Rafael Marquez, Bernard Hopkins, Jorge Linares, Joshua Clottey, Miguel Cotto and Celestino Caballero lurk. Wlad Klitschko warrants attention as well.
What do you think? How about a “better” list? And be ready to defend it.
4. The Super Middleweights
Each club session, I like to feature an ESB Divisional ranking. This month, it’s the talent-packed Super Middleweight (168 lbs) division and here are the rankings as of May 5, 2009:
1. Mikkel Kessler
2. Lucian Bute
3. Carl Froch
4. Librado Andrade
5. Sakio Bika
6. Anthony Mundine
7. Andre Ward
8. Karoly Balzsay
9. Andre Direll
10. Allen Green
11. Jermaine Taylor
12. Edison Miranda
13. Danny Green
14. Jean Pascal
15. Denis Inkin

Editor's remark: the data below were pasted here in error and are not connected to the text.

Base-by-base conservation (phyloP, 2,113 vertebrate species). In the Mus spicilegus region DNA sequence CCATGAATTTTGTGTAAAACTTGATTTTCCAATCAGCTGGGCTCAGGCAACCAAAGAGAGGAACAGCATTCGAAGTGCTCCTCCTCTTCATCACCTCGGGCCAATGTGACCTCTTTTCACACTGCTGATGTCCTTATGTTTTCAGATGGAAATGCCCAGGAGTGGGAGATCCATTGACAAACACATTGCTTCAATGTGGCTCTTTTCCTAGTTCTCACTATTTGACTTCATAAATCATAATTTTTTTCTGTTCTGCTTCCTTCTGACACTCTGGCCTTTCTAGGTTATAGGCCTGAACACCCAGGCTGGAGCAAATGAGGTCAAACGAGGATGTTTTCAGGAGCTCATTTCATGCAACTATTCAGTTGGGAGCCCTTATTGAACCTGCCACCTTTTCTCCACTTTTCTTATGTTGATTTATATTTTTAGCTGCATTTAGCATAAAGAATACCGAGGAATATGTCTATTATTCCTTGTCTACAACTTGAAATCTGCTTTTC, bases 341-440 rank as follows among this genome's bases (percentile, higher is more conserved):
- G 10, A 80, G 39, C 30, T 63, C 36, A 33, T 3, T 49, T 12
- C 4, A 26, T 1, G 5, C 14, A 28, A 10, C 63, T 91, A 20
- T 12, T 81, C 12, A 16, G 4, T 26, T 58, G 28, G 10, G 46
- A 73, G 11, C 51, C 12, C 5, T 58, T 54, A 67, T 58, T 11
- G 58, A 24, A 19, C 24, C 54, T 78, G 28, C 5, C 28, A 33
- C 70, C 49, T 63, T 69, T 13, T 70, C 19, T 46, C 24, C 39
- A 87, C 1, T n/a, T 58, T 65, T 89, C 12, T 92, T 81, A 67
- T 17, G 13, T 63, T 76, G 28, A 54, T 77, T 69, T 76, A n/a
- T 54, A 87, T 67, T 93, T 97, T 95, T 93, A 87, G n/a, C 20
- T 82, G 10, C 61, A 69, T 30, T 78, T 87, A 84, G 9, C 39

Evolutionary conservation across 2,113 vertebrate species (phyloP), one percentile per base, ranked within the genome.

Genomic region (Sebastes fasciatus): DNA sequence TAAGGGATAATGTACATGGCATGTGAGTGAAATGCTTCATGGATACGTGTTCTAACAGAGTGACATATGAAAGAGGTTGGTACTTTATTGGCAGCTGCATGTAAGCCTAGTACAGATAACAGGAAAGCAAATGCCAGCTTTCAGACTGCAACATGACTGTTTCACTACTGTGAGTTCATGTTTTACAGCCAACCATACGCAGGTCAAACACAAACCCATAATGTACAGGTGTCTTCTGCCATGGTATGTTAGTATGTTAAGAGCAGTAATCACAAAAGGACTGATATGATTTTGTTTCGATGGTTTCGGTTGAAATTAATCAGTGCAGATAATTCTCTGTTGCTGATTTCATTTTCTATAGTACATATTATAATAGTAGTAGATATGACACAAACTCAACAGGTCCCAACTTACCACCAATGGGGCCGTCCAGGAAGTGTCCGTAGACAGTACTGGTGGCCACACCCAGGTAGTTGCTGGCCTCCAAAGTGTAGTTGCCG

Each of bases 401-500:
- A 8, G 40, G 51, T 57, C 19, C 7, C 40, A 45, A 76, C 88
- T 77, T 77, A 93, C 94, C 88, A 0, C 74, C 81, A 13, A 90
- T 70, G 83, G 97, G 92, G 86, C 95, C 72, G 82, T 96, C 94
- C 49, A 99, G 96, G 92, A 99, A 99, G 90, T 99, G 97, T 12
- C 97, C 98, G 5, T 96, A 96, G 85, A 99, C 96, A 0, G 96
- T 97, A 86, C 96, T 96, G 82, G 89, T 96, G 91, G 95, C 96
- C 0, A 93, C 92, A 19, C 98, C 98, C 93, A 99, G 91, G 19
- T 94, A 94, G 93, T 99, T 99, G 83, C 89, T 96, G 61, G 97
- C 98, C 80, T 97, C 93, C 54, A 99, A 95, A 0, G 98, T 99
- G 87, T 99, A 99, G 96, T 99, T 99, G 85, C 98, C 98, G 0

With Ward’s dominating win over Miranda, he will jump to number 5 in my June rankings and Miranda will drop out of the top 15 being replaced by Mads Larsen (51-2). Danny Green is coming on fast. Look for the “Green Machine” to move up. These rankings will change as several of the fighters will be battling each other in the near future. Daniel Geale vs. Anthony Mundine and Jean Pascal vs. Adrian Diaconu will sort some things out as will a much anticipated rematch of Bute-Andrade. Balzsay vs., Robert Stieglitz also will be interesting though I don’t see much danger for the “Hitter.” But if Mikkel Kessler does not get more active, he will drop down in my June rankings. In this regard, two things that weigh heavily for me are activity (or lack thereof) and the results of a fighter’s most recent bout.
Curiously, there are three Australians in the top 13. And Daniel Geale is from Mt Annan, New South Wales, and Australia. Hey, what’s going on down under?
Visit the author’s updated site at www.tedsares.com